35 Then Philip opened his mouth, and beginning from this Scripture he preached Jesus to him. 36 As they went along the road they came to some water; and the eunuch said, “Look! Water! What prevents me from being baptized?” 37 And Philip said, “If you believe with all your heart, you may.” And he answered and said, “I believe that Jesus Christ is the Son of God.” (Acts 8:35–37, NASB95)
This passage resolves important questions about the salvation of sinners. 1) The lost need to hear the gospel to be saved. Faith comes from hearing the word of God (Rom. 1:16; 10:17). When Philip “preached Christ” in Samaria, it included things concerning the kingdom of God, the name of Jesus Christ, and baptism (Acts 8:5, 12). Philip preached the same gospel to the Ethiopian. We correctly conclude that infants do not need saving because they cannot hear and believe the gospel. 2) Preaching Jesus includes the evidence needed to believe He is the Christ, the Son of God. How else did the Ethiopian come to believe Jesus is God’s Son except by hearing the evidence (cf. Jno. 20:30-31; Acts 2:40-41)? 3) Preaching Jesus includes water baptism. The Ethiopian would have known nothing about water baptism without Philip explaining it to him. Undoubtedly, he explained it is for the remission of sins to be saved by Christ (Acts 2:38; 1 Pet. 3:21). 4) Belief in Christ precedes water baptism. This is more evidence that babies are not proper candidates for baptism since they do not have the mental and moral capacity to believe. 5) Christ’s plan of salvation is belief plus baptism equals salvation (Mk. 16:16). It is not belief, salvation, and then baptism. Neither is it baptism, saved, and then believe.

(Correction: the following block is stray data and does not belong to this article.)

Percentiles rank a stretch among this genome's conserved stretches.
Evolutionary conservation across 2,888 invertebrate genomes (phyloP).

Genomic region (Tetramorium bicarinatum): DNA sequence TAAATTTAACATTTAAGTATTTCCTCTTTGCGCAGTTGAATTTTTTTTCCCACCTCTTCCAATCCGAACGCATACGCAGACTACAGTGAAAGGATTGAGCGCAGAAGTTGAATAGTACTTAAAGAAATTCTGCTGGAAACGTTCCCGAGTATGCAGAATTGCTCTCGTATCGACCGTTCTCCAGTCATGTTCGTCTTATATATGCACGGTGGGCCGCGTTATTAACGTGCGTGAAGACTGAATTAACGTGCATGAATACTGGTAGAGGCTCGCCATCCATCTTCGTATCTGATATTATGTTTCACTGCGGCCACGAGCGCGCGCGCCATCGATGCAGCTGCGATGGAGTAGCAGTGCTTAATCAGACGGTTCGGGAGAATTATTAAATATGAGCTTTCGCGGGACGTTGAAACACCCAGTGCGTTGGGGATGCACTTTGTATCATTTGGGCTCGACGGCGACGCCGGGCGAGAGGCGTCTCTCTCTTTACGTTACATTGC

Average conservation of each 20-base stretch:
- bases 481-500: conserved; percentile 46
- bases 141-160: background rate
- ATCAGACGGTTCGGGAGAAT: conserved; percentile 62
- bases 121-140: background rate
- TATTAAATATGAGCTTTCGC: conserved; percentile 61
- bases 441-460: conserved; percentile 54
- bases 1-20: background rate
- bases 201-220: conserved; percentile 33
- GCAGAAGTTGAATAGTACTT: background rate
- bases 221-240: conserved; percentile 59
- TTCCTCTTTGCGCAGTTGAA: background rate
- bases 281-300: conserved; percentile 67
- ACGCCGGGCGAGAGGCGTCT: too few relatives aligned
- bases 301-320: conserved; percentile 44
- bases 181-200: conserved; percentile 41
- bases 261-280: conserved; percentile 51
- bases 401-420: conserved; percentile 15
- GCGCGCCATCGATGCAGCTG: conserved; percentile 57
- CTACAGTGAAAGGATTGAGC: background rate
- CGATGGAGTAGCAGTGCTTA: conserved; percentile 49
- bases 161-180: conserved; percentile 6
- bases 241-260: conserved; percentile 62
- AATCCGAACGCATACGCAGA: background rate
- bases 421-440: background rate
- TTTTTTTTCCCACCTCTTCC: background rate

35 Therefore do not cast away your confidence, which has great reward. 36 For you have need of endurance, so that after you have done the will of God, you may receive the promise: 37 “For yet a little while, and He who is coming will come and will not tarry. 38 Now the just shall live by faith; But if anyone draws back, My soul has no pleasure in him.” 39 But we are not of those who draw back to perdition, but of those who believe to the saving of the soul. (Hebrews 10:35–39, NKJV)
This passage presents a substantial problem for those who believe the “once saved, always saved” doctrine. Christians are urged to have endurance to “receive the promise.” Without a faith that endures, they would cast away their confidence and “draw back to perdition” (destruction). This is a far cry from comforting souls in sin that they cannot lose their salvation. This passage also confounds those who trust in the “faith only” doctrine. It points out the promise of life is not received until after “you have done the will of God.” Faith that saves the soul endures by continuing to do the will of God. Faith endures the struggles of suffering that come with following Jesus (Heb. 10:32-34). Enduring faith gives life (v. 37), it pleases God (v. 38), and it saves the soul (v. 39). “Indeed we count them blessed who endure” (Jas. 5:11).
40 And He went away again beyond the Jordan to the place where John was baptizing at first, and there He stayed. 41 Then many came to Him and said, “John performed no sign, but all the things that John spoke about this Man were true.” 42 And many believed in Him there. (John 10:40–42, NKJV)